Rep. Andy Biggs: Here’s what trading DACA for border funding really means

I have heard some Republicans express support for trading DACA for $5 billion of border security. There are several problems that we can easily spot: the definition of the DACA (Deferred Action for Childhood Arrivals) population is unsettled and so is the amorphous term “border security.”

The most perplexing problem is the notion that such a deal will sanction illegal conduct, which will, in turn, lead to new constituencies who are similarly situated and will demand amnesty as well. The moral high ground that comes with respect for the rule of law will be lost, and we will surely see amnesty granted to a large number of illegal immigrants, on a frequent basis.

Here’s what I mean.

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DACA refers to illegal immigrants. These were originally children brought or sent here illegally and who are now mostly adults. The “DA” part of DACA refers to “deferred action” against these illegal immigrants. The Obama administration deferred penalties against the DACA population contrary to the law by halting deportations and other legal action.

About 800,000 people applied for deferred action. Immediately, 40,000 were found to be ineligible for DACA, while another 70,000 were found to have some other path for legal presence in the United States.

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That means the remaining DACA population is about 690,000. And remember, under DACA, an applicant gets to commit up to two crimes before being found ineligible—not including the illegal entry.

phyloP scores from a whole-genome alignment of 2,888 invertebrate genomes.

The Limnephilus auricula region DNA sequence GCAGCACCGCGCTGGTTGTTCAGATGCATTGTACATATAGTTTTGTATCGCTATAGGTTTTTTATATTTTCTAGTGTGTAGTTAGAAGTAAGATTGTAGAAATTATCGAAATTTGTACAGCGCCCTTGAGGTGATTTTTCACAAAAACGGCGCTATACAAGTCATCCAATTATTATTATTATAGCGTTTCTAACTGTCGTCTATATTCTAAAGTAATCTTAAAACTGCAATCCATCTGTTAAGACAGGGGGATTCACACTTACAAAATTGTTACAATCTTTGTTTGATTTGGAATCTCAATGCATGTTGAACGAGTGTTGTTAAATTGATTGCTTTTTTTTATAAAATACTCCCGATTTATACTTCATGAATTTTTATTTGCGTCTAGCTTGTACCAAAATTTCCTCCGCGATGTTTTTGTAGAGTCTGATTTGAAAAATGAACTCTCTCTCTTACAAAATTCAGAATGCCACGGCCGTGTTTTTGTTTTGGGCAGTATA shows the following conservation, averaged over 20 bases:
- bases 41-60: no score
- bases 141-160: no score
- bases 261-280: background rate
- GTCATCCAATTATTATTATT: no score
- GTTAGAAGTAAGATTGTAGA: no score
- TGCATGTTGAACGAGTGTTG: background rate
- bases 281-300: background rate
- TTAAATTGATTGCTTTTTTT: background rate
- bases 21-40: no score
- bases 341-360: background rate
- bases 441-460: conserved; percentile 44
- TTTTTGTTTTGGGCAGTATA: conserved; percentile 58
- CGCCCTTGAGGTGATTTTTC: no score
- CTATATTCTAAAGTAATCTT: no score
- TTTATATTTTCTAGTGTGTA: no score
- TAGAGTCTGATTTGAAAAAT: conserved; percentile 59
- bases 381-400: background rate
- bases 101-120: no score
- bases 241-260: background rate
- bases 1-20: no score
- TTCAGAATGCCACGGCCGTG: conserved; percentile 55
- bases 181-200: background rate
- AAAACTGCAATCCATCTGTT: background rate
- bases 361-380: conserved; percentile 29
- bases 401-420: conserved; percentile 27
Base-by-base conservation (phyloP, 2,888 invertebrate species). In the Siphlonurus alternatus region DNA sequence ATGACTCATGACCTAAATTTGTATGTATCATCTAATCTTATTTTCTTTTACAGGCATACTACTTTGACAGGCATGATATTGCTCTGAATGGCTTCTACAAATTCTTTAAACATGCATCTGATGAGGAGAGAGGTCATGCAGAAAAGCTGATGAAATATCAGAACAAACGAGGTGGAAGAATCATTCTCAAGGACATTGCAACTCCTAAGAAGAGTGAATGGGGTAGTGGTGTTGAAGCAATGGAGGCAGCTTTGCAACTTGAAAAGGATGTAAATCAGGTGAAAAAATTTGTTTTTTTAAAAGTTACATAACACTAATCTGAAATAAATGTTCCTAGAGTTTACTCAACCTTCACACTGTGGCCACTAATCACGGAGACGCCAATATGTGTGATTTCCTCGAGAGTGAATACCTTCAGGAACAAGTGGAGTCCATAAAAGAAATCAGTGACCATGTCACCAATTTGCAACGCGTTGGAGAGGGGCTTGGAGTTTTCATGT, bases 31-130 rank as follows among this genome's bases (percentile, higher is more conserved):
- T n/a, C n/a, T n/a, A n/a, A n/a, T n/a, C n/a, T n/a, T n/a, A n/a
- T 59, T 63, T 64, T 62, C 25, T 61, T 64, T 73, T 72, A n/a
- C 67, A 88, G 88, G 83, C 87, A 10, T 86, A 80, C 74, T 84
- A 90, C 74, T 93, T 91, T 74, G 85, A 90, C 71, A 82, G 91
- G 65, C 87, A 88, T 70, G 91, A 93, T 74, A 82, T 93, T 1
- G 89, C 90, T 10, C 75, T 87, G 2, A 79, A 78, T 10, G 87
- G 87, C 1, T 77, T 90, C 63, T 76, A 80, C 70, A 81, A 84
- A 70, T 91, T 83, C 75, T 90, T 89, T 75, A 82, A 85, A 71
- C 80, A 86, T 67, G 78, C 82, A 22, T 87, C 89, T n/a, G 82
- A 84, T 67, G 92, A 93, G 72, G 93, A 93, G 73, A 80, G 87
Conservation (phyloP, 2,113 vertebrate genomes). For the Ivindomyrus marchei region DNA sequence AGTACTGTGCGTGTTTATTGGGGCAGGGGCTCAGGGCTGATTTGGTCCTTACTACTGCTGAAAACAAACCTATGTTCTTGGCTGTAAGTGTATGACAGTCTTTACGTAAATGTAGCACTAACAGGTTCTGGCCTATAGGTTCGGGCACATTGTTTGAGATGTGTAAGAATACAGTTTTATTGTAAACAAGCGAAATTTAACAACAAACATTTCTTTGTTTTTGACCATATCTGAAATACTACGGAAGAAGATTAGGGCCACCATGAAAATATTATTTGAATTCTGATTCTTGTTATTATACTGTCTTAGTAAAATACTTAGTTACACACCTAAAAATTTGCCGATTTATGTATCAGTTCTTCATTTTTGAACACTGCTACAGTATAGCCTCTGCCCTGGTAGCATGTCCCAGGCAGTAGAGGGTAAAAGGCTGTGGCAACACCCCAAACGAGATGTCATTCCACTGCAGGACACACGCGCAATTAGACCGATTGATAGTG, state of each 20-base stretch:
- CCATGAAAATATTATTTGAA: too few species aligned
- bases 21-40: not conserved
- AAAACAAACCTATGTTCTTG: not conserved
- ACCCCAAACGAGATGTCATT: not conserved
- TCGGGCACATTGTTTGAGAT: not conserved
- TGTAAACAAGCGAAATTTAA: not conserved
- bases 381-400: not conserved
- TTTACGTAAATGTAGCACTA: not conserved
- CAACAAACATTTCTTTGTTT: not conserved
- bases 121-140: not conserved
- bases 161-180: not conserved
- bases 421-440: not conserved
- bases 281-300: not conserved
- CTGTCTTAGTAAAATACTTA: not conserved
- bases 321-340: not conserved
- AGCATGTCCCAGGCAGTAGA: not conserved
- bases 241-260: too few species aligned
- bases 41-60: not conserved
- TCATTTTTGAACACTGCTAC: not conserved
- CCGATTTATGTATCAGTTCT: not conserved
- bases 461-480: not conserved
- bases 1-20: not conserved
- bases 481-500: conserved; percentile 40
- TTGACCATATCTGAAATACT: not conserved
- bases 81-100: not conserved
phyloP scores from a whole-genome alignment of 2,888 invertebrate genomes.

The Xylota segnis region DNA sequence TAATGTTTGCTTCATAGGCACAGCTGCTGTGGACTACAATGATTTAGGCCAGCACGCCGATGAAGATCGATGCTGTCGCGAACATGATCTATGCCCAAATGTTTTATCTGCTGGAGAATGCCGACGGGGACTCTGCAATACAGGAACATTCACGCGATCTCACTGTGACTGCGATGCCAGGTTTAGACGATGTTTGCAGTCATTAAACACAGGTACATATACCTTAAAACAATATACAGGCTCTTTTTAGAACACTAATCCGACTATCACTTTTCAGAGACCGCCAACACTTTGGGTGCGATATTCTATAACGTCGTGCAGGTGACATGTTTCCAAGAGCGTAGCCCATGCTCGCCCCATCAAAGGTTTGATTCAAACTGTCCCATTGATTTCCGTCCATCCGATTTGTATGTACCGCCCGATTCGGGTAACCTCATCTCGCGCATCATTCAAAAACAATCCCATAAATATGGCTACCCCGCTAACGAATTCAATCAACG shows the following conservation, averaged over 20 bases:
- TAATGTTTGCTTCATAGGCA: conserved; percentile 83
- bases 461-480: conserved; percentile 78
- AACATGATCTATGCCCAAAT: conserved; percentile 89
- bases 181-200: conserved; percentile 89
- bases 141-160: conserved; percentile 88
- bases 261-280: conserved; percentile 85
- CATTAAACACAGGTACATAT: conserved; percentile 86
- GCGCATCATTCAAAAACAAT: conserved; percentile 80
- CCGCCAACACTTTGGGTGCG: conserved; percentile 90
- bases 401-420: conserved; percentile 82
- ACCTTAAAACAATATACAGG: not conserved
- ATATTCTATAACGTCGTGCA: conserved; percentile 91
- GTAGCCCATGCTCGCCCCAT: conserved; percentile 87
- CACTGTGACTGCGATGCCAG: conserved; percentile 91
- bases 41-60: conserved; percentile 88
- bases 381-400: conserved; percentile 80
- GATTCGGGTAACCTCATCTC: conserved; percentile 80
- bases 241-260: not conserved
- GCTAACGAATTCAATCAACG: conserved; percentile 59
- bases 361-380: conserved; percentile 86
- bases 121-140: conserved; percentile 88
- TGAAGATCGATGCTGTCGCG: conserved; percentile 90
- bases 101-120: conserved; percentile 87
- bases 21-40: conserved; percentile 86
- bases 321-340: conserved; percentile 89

Under the Obama DACA, only the “children” who arrived prior to 2012 were eligible. Although 800,000 applied, DACA supporters claim there were another 1 million who might have been eligible.

So, that means that the trade for DACA isn’t the 690,000 of the first tranche of applicants, but nearly 1.7 million.

But here’s the problem with that: illegal immigrants have continued bringing children into the country since 2012. In fact, the number of children being sent or brought illegally into the country has increased. Pro-amnesty factions will make an argument of commensurability that the 2012 cut off is unfairly arbitrary and we should allow the post-2012 “children” to also receive the same amnesty proposed for the original DACA people. That is another 1 to 2 million people. Legalizing the first DACA group will inevitably lead to amnesty for the second group.

And what about the parents who brought or sent the DACA population to America in the first place? I have met with many of the DACA participants. Each wants to receive legal status (though few have attempted to get in line with the millions who are trying to come into the country legally), but they also want their parents, siblings, and other relatives to be granted amnesty. That’s another couple of million people.

The total of these three groups is at least 5 million people.

I predict that trading DACA amnesty for border wall funding will lead to broader grants of amnesty over time. Additionally, there is no guarantee that the border wall will be fully funded and completed.

The objective is to obtain a border wall and bring a greater sense of security to this country. I am not convinced that trading amnesty for a promise of border wall funding will get the wall built or bring the necessary long-term security we need. Legitimizing illegal conduct serves as an incentive for more of the same behavior instead of deterring the illegal acts.

The partial government shutdown has put the question on the nation’s nose. Giving up amnesty for the wall is a bad bargain.